Temperature-programmed desorption: now with 100% more hyphenation of compound adjectives.
Boilerplate text for manuscripts
The text below may serve as a good starting point for the TPD acquisition detail in a manuscript. The specifics may change, and contact Grimm if you have any questions.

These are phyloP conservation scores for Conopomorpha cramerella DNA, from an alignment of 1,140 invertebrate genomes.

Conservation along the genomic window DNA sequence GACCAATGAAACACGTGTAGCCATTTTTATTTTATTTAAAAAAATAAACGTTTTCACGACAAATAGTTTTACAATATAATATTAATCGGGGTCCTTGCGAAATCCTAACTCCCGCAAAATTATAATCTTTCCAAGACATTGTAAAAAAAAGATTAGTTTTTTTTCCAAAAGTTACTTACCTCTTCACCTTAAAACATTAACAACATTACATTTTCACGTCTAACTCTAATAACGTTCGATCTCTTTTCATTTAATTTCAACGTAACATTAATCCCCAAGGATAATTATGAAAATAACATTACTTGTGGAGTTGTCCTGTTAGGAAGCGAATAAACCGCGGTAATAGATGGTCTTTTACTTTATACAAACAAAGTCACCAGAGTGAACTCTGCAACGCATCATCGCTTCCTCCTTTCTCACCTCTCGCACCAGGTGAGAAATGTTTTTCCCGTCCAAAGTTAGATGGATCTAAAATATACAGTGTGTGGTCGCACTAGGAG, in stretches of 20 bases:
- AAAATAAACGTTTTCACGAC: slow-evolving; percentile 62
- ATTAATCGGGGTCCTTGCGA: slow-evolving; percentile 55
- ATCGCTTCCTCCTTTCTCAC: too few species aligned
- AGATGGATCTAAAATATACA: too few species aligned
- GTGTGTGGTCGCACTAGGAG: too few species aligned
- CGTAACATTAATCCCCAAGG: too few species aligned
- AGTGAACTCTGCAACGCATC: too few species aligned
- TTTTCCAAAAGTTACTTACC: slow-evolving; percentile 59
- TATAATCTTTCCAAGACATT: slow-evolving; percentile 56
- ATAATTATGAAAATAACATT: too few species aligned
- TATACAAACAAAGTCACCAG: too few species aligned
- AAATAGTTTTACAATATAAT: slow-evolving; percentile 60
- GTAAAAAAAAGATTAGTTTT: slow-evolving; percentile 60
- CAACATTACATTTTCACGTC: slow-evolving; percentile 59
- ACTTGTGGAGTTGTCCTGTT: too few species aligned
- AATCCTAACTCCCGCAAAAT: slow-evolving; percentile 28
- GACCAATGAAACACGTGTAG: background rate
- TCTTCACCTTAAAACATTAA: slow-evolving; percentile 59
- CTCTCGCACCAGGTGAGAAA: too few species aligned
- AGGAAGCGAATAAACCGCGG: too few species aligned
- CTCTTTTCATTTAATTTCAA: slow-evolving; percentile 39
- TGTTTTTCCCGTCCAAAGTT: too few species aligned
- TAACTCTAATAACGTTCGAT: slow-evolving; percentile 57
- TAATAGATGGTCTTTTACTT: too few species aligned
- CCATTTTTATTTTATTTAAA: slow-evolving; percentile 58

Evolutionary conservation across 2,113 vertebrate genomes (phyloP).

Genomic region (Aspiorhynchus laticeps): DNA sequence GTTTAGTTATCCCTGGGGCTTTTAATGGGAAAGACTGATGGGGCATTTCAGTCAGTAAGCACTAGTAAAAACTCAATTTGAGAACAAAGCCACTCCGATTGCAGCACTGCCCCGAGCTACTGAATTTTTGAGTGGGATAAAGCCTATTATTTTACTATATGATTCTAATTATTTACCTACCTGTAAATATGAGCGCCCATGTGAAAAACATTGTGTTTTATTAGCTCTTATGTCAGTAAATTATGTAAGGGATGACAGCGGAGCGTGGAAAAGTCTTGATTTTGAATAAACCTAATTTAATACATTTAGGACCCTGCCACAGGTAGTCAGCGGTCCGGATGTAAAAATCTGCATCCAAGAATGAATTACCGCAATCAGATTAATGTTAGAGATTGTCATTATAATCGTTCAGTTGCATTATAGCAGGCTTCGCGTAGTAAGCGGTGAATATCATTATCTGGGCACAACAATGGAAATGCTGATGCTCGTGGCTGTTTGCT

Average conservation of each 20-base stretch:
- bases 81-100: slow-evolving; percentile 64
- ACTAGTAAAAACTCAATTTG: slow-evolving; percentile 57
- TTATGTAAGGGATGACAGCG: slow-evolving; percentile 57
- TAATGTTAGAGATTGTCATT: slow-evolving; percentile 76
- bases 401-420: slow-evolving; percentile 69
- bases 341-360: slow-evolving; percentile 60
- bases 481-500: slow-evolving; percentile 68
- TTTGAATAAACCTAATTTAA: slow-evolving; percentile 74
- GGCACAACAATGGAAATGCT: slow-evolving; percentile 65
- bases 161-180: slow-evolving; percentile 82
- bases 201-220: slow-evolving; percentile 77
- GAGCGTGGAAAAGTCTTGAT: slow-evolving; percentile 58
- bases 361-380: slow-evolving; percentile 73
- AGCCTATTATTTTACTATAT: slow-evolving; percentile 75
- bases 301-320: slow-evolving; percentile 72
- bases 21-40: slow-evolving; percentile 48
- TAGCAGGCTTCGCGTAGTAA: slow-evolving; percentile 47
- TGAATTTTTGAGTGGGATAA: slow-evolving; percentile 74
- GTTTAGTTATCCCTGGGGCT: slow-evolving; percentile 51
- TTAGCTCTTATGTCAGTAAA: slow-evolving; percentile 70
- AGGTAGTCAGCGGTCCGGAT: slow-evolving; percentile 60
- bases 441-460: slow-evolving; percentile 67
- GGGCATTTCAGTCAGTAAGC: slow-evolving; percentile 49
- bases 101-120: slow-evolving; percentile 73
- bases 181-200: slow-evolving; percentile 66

As described previously,# TPD experiments utilize an in-house-modified chamber that is connected to the photoelectron spectrometer analysis chamber for direct sample transfer between techniques. Custom-fabricated sample pucks integrate resistive heating in a Phi-compatible puck shape (HeatWave Labs, Inc., Watsonville, CA) while a K-type thermocouple in mechanical contact with the top face of the sample puck acquires temperatures. A stage raises the sample puck to within 5 mm of the entrance grid of a 1–200 amu quadrupole, 70 eV electron-impact mass spectrometer with a channel-electron multiplier (channeltron) equipped detector (RGA200, Stanford Research Systems, Sunnyvale CA). An in-house designed, LabVIEW-based program acquires mass spectra as a function of time while concurrently controlling a power supply (PGM-2010, GW Instek, New Taipei City, Taiwan) to yield a linear heating rate of 0.33 K s–1. During sample heating, the mass spectrometer quantifies the intensity of species desorbing at x, y, z m/z. Following Redhead, eq ?? models relates the desorption profile to an interaction energy between the adsorbate and the surface.* dN/dT =A Nn β–1 exp (–Ea/RT) Equation ?? utilizes the surface density of adsorbed species N, desorption order n, sample temperature T, heating rate β, and gas constant R. Assuming first-order desorption, model parameters include an Arrhenius-like preexponential factor, A, that we estimate as 1×1013 s–1 due to with first-order desorption;* and an Arrhenius-like activation energy for desorption, Ea. As an experimentally determined mass intensity vs temperature plot should be proportional to –dN/dT, simulated desorption traces with parameterized Ea values estimate the activation energy for desorption rather than strict fits as employed in photoelectron spectroscopy.